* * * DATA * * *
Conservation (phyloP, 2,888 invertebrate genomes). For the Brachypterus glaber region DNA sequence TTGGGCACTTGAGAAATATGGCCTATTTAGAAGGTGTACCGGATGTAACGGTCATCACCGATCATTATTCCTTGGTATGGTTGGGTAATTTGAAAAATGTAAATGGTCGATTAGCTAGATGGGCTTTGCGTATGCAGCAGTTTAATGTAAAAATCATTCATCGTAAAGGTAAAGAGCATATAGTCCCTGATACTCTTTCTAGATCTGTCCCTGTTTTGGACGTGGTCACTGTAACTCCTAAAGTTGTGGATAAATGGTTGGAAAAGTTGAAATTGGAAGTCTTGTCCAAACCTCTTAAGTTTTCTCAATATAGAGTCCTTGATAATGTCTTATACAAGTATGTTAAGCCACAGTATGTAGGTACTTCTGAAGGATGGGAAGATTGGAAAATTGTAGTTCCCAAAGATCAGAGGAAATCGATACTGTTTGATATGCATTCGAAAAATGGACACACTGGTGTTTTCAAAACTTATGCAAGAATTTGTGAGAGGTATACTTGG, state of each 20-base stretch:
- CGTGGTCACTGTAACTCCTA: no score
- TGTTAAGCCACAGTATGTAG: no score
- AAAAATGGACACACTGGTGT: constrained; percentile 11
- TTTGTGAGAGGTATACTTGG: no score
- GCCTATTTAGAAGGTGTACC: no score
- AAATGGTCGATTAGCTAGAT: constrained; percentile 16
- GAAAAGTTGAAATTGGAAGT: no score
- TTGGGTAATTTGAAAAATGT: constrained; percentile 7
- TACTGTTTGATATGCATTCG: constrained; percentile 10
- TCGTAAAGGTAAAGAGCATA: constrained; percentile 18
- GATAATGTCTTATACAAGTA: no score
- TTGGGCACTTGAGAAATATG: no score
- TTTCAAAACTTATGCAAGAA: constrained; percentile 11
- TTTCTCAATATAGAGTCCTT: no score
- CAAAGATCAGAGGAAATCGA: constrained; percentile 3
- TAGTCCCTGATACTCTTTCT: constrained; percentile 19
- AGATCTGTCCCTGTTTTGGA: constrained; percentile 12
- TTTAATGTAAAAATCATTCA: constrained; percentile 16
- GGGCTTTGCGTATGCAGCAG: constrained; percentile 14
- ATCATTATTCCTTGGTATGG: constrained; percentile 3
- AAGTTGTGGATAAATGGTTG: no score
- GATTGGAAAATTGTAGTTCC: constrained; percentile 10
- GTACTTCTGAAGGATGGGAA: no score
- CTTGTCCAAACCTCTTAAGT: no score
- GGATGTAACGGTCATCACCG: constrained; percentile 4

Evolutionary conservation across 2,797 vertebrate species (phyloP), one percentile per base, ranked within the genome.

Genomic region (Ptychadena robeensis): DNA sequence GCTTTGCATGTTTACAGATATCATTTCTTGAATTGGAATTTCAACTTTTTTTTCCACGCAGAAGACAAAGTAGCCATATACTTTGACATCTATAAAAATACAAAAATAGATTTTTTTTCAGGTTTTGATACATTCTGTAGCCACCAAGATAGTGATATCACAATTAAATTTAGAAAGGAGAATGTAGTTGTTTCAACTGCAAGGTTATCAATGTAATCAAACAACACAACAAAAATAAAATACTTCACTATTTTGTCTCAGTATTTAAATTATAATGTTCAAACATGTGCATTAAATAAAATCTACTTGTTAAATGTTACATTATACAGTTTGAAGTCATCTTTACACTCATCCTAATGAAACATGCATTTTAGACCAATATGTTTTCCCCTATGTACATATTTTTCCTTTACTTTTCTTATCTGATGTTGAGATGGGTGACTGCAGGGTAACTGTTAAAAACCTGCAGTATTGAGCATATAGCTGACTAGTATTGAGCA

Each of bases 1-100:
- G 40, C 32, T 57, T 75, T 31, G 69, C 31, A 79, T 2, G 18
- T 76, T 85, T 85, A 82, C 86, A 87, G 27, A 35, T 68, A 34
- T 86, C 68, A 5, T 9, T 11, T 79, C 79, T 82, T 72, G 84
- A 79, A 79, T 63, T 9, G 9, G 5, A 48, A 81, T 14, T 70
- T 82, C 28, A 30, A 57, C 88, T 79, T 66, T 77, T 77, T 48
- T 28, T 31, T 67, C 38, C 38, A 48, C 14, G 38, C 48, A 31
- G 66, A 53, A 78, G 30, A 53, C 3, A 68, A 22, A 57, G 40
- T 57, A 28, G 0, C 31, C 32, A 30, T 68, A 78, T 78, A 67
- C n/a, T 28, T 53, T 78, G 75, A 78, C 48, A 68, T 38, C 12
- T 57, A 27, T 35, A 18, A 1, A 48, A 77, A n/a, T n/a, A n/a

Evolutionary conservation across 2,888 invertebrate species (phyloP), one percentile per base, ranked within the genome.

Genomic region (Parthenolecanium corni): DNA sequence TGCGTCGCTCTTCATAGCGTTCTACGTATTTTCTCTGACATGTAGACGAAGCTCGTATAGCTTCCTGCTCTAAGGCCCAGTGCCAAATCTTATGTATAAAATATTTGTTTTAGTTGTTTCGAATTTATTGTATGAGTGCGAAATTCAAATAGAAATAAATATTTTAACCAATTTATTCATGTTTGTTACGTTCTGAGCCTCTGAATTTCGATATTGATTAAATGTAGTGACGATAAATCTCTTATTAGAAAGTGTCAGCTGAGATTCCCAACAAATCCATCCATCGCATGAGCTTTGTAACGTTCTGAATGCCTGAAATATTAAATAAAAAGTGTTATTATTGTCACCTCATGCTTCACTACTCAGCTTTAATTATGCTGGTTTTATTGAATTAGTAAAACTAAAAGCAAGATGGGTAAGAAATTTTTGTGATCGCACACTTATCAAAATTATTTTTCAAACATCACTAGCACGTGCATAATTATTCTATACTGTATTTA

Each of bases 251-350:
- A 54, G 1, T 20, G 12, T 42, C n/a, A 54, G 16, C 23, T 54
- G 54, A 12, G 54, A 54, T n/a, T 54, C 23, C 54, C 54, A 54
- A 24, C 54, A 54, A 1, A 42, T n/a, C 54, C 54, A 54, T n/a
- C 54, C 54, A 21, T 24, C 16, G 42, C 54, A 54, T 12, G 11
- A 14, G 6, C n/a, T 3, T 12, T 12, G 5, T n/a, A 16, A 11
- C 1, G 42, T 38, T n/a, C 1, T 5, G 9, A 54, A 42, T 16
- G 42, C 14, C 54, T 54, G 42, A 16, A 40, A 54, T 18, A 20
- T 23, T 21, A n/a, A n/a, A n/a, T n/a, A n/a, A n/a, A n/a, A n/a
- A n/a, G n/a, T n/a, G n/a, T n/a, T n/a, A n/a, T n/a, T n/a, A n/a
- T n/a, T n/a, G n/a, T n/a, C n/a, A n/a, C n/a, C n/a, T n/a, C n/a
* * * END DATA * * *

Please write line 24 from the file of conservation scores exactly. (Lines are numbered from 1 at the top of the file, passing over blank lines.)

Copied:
- GTACTTCTGAAGGATGGGAA: no score